140,000 Think Planting Trees Will Offset Trump’s Withdrawal From The Paris Climate Accord

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Tim Pearce Energy Reporter
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Three climate scientists have started an initiative to plant more than 100 billion new trees to mitigate the environmental impact of President Donald Trump pulling the U.S. out of the Paris agreement on climate change, the BBC reports.

Current pledges to plant trees number about 140,000 from a little over 500 people, 0.0000014 percent of the #TrumpForest project’s ambitious goal, according to project’s website.

Project creators Dan Price of Britain, Jeff Willis of the U.S., and Adrien Taylor of New Zealand are encouraging twitter users to tag actor and environmental activist Leonardo DiCaprio in tweets to draw his attention to the project.

“We’ve met some of the people on the front lines of climate change in Bangladesh, Mongolia and in other countries, and we found it extremely upsetting that Mr. Trump’s ignorance is so profound,” Taylor told the BBC. “So we started to do something about it. Only a small percentage of the world voted him in, but we all have to deal with the consequences of his climate ignorance.”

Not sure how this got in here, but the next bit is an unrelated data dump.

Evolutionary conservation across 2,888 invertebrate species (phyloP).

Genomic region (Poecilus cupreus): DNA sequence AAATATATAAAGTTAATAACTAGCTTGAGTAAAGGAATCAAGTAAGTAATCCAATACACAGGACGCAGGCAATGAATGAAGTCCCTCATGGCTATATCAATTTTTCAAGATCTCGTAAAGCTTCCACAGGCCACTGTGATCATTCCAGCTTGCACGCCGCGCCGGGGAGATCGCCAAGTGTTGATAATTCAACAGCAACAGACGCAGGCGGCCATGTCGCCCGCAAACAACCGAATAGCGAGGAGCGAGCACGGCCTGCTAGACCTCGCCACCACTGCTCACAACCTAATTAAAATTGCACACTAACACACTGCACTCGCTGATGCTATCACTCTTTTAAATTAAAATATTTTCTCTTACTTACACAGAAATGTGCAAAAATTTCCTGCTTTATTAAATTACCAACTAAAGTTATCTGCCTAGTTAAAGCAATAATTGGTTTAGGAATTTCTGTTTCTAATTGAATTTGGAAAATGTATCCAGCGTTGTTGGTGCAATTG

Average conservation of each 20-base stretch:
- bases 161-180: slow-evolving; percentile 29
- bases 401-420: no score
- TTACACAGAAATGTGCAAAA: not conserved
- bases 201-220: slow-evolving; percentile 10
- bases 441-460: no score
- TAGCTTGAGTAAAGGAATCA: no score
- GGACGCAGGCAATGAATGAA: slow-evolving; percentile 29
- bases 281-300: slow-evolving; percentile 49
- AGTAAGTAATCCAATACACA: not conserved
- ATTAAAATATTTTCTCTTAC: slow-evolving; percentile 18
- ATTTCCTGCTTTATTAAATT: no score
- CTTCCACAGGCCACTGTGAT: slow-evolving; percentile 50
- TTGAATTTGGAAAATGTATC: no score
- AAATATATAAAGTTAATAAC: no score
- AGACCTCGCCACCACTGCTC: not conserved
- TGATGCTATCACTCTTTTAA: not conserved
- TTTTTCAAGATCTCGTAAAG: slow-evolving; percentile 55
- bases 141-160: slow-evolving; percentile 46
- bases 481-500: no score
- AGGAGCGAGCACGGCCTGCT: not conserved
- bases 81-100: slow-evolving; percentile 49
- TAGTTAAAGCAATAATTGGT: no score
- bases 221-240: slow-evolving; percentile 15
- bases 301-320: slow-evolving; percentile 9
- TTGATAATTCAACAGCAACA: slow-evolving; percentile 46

The project began in March 2017 with the goal of planting enough trees that “the backward steps of the Trump Administration will be negated until a sane, logical government, that bases its decisions on scientific advice wins the next election,” the website says.

Trump pulled out of the Paris climate accord in June saying the withdrawal is “in America’s economic interest and won’t matter much to the climate.” (RELATED: TRUMP: Paris Accord Is A Plan To ‘Redistribute Wealth Out Of The US’)

“This agreement is less about the climate and more about other countries gaining a financial advantage over the United States,” Trump told reporters.

A recent study found the chance of preventing temperatures from warming more than 2 degrees Celsius is just 5 percent under Paris climate regulations.

“Current [Paris Climate Accord] pledges need to be ratcheted up significantly to curb emissions quickly enough to remain below 2°C,” the Trump Forest website states.

After fielding criticism for naming the forest after Trump and feeding the president’s narcissism, the three climate scientists defended the name saying they want him to “love the forest,” according to the BBC.

“If he wants to take ownership of this forest just like Trump vodka and Trump Tower, we would welcome that; the phone line is open,” Price told the BBC.

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